“Don’t get carried away by people’s appearance,” he said. “What matters is decency and honesty.” The following year, Martin Luther King Jr. visited Jamaica and gave a stiring speech at the National Stadium. My father set up his reel-to-reel tape recorder to preserve the moment, and our teenage years were indelibly marked with the message of that great man.

So how did we lose this sense of self? There were waves of migration, tearing families apart. We became flooded with media images which were in stark contrast to the pride and dignity of the Jamaican people who had achieved Universal Adult Suffrage nearly 20 years before their American counterparts.

The simpering black Mammy in American moviedom was the opposite of our dignified, resourceful Fanny. Blacks were portrayed in movies as buffoons, drug addicts and criminals.

Hollywood kept them in their place by refusing to reward any movie that fostered black pride. Malcolm X and Rubin “Hurricane” Carter were Denzel Washington’s greatest roles, but he got the Oscar for convincingly playing a dirty cop in “Training Day”. In international news, Africa’s face was bang-bellied babies starving in refugee camps.

My friend Franklin McKnight says Jamaica still has not recovered from the brain drain of the 70s – down that drain went the dignity we had learned from Jamaica’s proud peasantry. The few left, who could properly articulate it, have been all but drowned out by the unrealistic promises of wily wrong-doers from almost every stratum of society.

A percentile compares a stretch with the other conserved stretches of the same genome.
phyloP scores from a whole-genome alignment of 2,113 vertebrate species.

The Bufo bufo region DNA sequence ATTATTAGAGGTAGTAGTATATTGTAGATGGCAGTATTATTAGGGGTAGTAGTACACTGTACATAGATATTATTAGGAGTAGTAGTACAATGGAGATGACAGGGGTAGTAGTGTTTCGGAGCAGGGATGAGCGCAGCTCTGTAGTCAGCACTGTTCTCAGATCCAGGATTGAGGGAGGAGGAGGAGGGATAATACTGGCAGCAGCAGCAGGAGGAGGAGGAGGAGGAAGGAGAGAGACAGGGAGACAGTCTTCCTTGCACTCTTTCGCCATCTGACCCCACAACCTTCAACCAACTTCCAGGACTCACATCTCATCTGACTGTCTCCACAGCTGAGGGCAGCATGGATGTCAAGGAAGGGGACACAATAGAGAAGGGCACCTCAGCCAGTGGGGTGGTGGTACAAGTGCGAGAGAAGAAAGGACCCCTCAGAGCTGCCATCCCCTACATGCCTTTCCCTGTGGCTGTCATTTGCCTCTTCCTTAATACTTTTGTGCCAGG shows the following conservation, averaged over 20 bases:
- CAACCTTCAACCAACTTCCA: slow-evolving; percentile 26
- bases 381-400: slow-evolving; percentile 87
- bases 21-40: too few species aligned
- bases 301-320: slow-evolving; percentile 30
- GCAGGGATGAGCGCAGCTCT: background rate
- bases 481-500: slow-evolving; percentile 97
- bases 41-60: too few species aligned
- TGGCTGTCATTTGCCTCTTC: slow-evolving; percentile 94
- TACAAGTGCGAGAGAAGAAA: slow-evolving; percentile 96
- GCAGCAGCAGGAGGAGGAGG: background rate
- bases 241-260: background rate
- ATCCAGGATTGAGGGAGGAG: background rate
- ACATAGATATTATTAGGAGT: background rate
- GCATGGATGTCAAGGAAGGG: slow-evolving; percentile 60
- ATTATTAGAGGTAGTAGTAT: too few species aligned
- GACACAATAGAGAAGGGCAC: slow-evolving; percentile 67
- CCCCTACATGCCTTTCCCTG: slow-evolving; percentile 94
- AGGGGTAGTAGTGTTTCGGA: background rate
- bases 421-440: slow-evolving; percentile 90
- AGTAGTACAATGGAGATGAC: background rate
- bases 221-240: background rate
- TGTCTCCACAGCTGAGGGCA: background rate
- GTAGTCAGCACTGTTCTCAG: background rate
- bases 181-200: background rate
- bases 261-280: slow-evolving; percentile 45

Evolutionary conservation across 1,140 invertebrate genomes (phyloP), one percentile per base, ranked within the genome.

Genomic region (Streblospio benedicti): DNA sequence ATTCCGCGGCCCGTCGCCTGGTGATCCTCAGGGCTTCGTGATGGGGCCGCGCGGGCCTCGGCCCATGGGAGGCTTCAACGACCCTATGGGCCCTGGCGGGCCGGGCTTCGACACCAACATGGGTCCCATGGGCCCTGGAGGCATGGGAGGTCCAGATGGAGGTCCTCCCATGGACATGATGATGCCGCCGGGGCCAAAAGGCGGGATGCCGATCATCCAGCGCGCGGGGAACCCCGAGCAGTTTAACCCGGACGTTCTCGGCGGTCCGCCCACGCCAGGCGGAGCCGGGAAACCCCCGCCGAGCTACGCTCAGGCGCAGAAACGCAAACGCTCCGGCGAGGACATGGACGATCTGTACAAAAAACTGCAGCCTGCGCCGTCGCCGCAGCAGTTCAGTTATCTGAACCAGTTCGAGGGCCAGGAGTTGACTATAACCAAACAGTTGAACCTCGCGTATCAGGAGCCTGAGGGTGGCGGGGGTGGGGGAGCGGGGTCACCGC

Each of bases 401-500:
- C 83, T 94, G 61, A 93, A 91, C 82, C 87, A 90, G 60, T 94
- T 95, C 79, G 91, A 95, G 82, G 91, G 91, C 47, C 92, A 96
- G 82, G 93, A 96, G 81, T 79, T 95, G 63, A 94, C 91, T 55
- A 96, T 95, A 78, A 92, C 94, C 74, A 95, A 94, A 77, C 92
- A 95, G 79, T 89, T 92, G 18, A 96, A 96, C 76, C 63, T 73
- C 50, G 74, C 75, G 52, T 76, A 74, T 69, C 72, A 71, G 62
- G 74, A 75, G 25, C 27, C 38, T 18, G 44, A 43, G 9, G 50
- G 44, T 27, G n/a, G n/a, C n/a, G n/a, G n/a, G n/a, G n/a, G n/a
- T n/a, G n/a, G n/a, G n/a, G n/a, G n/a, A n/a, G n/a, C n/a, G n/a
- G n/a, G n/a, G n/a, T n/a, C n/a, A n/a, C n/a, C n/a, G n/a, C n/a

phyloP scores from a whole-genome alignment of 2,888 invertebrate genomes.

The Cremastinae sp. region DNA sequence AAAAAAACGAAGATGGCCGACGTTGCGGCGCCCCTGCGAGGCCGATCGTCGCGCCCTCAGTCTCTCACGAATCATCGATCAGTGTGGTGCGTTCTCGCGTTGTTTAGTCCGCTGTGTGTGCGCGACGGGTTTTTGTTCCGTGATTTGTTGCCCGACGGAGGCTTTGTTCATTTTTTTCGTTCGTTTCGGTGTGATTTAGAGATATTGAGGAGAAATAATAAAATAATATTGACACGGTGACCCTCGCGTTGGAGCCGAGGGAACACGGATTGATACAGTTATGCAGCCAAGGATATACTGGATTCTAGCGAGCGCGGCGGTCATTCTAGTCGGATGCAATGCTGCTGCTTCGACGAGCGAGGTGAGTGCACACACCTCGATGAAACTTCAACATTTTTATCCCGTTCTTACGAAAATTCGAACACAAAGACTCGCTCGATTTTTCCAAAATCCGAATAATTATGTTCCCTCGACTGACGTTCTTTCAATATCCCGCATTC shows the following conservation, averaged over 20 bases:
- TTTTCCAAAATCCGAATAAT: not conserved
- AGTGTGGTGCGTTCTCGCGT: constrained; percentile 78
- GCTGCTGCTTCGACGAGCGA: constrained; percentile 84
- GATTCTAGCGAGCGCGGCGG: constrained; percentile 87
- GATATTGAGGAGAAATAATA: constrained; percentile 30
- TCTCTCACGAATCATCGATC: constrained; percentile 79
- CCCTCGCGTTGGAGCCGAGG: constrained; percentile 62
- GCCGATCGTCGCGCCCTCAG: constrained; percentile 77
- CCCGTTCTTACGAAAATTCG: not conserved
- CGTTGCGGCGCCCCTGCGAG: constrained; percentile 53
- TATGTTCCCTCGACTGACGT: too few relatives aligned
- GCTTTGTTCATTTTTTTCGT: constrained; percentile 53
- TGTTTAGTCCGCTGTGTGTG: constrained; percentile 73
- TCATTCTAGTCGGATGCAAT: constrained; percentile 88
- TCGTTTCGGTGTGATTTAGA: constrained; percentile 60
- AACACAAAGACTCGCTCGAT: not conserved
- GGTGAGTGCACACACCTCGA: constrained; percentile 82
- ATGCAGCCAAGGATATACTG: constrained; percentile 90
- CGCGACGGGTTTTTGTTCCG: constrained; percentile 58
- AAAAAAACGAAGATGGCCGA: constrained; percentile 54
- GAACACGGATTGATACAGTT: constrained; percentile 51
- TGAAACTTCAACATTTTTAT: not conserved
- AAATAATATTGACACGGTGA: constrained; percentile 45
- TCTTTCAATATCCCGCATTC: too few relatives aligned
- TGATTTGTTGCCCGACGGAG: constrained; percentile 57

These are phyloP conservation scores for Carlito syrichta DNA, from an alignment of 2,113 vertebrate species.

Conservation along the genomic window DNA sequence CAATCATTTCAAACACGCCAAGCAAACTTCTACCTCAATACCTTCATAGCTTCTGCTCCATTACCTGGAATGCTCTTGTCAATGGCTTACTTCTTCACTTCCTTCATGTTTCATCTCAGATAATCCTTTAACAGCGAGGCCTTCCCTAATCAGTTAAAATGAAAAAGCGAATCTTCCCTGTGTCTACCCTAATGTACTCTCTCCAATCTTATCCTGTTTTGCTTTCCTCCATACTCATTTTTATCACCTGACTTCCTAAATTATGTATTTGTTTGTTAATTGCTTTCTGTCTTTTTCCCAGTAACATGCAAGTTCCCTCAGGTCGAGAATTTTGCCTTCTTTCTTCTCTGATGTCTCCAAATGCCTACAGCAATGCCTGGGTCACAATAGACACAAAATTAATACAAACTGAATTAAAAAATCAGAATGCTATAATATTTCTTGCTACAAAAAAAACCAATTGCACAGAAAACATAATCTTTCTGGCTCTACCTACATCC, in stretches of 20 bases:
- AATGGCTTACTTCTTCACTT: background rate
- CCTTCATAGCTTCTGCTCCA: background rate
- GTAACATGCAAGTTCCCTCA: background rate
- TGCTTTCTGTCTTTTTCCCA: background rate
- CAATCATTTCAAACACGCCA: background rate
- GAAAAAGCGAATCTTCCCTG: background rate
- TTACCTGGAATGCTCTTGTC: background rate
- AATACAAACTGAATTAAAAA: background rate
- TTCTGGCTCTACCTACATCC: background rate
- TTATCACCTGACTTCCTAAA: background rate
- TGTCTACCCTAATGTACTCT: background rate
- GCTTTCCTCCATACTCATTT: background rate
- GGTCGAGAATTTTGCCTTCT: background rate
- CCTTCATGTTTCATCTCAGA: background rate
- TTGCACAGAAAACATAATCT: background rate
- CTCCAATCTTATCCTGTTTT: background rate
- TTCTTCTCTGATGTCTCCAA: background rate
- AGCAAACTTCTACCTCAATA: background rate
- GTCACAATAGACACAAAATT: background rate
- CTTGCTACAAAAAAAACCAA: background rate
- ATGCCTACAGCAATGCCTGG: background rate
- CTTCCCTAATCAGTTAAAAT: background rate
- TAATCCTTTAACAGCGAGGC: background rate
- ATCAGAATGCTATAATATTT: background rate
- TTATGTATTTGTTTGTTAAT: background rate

Our men became self-fulfilled prophesies of the “wutless” labels put on them by careless parents and an uncaring society. We can see the enormity of this waste, in the achievements of those who were rescued, and became record breakers, academic achievers, nation builders. Now our society is quaking under the deadly sceptres of those left behind.

A noted doctor who is involved in outreach in the Grants Pen area says she is alarmed by the rapidly widening gap between rich and poor.

To take back Jamaica, our “royals”, meaning all of us, must dedicate our resources to rediscovering and reaffirming the qualities that took us from slavery, to emancipation, to self-government. Let me quote our king of literature, Claude McKay, as he speaks about the great Antar, an African poet who lived 12 centuries ago:

“The Negro child. should know something of Antar who was born a slave, who fought for his liberation, who loved so profoundly, passionately and chastely that his love inspired and uplifted him to be one of the poets of the Arabian pleiades: ‘The slave has been elevated above his master. I have met every peril in my bosom, /And the world can cast no reproach on me for my complexion’.”

Antar’s influence on modern literature is said to be equal to that of ancient poets Homer and Virgil. There is so much we need to know, to take us where we need to go.

Jean Lowrie-Chin runs an Advertising/PR Agency, PROComm, in Kingston, Jamaica. Visit their website at www.procomm.com.jm

About the author

Jean Lowrie-Chin